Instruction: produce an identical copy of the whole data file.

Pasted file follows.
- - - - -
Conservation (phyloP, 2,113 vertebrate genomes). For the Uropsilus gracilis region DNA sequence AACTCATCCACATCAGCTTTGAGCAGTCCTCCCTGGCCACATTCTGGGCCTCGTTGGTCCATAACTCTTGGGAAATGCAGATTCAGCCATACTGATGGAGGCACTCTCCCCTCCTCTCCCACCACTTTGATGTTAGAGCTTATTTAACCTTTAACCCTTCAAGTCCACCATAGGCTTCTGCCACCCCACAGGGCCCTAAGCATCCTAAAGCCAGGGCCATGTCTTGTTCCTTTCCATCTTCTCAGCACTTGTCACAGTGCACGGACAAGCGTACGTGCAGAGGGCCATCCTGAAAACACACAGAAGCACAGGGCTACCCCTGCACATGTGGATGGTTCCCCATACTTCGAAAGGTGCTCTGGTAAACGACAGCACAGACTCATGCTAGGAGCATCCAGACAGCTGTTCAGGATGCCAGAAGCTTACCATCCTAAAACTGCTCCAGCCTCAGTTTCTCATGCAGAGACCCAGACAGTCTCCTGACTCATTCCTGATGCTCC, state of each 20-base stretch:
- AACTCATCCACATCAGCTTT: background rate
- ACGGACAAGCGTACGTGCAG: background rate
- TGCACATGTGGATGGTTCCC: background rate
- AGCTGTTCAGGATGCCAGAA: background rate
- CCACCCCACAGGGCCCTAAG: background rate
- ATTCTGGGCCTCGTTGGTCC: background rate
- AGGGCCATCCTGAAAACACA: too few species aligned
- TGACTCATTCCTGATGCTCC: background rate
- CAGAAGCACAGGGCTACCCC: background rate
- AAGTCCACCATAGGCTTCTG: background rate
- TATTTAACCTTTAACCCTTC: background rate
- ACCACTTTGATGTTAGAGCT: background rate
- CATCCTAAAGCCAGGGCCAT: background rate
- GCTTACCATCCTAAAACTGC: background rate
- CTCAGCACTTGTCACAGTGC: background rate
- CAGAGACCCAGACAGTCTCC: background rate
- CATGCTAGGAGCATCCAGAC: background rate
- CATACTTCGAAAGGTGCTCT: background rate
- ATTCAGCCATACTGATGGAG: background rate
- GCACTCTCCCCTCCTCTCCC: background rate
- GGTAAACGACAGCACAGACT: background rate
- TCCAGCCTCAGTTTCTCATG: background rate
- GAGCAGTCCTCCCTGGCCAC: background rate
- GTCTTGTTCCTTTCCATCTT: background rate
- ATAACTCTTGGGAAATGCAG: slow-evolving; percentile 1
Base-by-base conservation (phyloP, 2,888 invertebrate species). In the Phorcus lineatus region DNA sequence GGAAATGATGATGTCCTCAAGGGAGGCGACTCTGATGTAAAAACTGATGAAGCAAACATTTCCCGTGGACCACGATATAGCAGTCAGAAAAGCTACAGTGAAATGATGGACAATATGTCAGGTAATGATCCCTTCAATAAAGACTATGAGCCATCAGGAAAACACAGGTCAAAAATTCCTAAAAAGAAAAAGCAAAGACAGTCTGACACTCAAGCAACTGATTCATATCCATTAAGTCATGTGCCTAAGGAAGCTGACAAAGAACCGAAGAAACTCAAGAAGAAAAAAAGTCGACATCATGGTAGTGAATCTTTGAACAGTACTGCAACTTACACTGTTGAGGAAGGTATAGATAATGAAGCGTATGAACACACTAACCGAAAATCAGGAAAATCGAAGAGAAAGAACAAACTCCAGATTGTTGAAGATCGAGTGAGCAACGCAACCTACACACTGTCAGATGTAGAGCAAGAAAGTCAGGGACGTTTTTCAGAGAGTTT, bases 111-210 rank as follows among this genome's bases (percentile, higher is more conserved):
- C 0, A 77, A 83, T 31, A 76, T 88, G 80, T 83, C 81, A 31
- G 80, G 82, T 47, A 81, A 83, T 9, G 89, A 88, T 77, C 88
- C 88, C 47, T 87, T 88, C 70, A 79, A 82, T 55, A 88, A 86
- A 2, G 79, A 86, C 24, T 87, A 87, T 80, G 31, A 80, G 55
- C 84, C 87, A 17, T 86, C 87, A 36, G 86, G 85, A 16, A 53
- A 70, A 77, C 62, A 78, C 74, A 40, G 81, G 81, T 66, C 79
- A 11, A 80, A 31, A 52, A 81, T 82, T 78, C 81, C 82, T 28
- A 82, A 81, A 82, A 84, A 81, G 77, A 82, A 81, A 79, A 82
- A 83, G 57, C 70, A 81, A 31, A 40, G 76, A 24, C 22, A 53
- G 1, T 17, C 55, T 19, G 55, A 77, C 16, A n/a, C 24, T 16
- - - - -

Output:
Conservation (phyloP, 2,113 vertebrate genomes). For the Uropsilus gracilis region DNA sequence AACTCATCCACATCAGCTTTGAGCAGTCCTCCCTGGCCACATTCTGGGCCTCGTTGGTCCATAACTCTTGGGAAATGCAGATTCAGCCATACTGATGGAGGCACTCTCCCCTCCTCTCCCACCACTTTGATGTTAGAGCTTATTTAACCTTTAACCCTTCAAGTCCACCATAGGCTTCTGCCACCCCACAGGGCCCTAAGCATCCTAAAGCCAGGGCCATGTCTTGTTCCTTTCCATCTTCTCAGCACTTGTCACAGTGCACGGACAAGCGTACGTGCAGAGGGCCATCCTGAAAACACACAGAAGCACAGGGCTACCCCTGCACATGTGGATGGTTCCCCATACTTCGAAAGGTGCTCTGGTAAACGACAGCACAGACTCATGCTAGGAGCATCCAGACAGCTGTTCAGGATGCCAGAAGCTTACCATCCTAAAACTGCTCCAGCCTCAGTTTCTCATGCAGAGACCCAGACAGTCTCCTGACTCATTCCTGATGCTCC, state of each 20-base stretch:
- AACTCATCCACATCAGCTTT: background rate
- ACGGACAAGCGTACGTGCAG: background rate
- TGCACATGTGGATGGTTCCC: background rate
- AGCTGTTCAGGATGCCAGAA: background rate
- CCACCCCACAGGGCCCTAAG: background rate
- ATTCTGGGCCTCGTTGGTCC: background rate
- AGGGCCATCCTGAAAACACA: too few species aligned
- TGACTCATTCCTGATGCTCC: background rate
- CAGAAGCACAGGGCTACCCC: background rate
- AAGTCCACCATAGGCTTCTG: background rate
- TATTTAACCTTTAACCCTTC: background rate
- ACCACTTTGATGTTAGAGCT: background rate
- CATCCTAAAGCCAGGGCCAT: background rate
- GCTTACCATCCTAAAACTGC: background rate
- CTCAGCACTTGTCACAGTGC: background rate
- CAGAGACCCAGACAGTCTCC: background rate
- CATGCTAGGAGCATCCAGAC: background rate
- CATACTTCGAAAGGTGCTCT: background rate
- ATTCAGCCATACTGATGGAG: background rate
- GCACTCTCCCCTCCTCTCCC: background rate
- GGTAAACGACAGCACAGACT: background rate
- TCCAGCCTCAGTTTCTCATG: background rate
- GAGCAGTCCTCCCTGGCCAC: background rate
- GTCTTGTTCCTTTCCATCTT: background rate
- ATAACTCTTGGGAAATGCAG: slow-evolving; percentile 1
Base-by-base conservation (phyloP, 2,888 invertebrate species). In the Phorcus lineatus region DNA sequence GGAAATGATGATGTCCTCAAGGGAGGCGACTCTGATGTAAAAACTGATGAAGCAAACATTTCCCGTGGACCACGATATAGCAGTCAGAAAAGCTACAGTGAAATGATGGACAATATGTCAGGTAATGATCCCTTCAATAAAGACTATGAGCCATCAGGAAAACACAGGTCAAAAATTCCTAAAAAGAAAAAGCAAAGACAGTCTGACACTCAAGCAACTGATTCATATCCATTAAGTCATGTGCCTAAGGAAGCTGACAAAGAACCGAAGAAACTCAAGAAGAAAAAAAGTCGACATCATGGTAGTGAATCTTTGAACAGTACTGCAACTTACACTGTTGAGGAAGGTATAGATAATGAAGCGTATGAACACACTAACCGAAAATCAGGAAAATCGAAGAGAAAGAACAAACTCCAGATTGTTGAAGATCGAGTGAGCAACGCAACCTACACACTGTCAGATGTAGAGCAAGAAAGTCAGGGACGTTTTTCAGAGAGTTT, bases 111-210 rank as follows among this genome's bases (percentile, higher is more conserved):
- C 0, A 77, A 83, T 31, A 76, T 88, G 80, T 83, C 81, A 31
- G 80, G 82, T 47, A 81, A 83, T 9, G 89, A 88, T 77, C 88
- C 88, C 47, T 87, T 88, C 70, A 79, A 82, T 55, A 88, A 86
- A 2, G 79, A 86, C 24, T 87, A 87, T 80, G 31, A 80, G 55
- C 84, C 87, A 17, T 86, C 87, A 36, G 86, G 85, A 16, A 53
- A 70, A 77, C 62, A 78, C 74, A 40, G 81, G 81, T 66, C 79
- A 11, A 80, A 31, A 52, A 81, T 82, T 78, C 81, C 82, T 28
- A 82, A 81, A 82, A 84, A 81, G 77, A 82, A 81, A 79, A 82
- A 83, G 57, C 70, A 81, A 31, A 40, G 76, A 24, C 22, A 53
- G 1, T 17, C 55, T 19, G 55, A 77, C 16, A n/a, C 24, T 16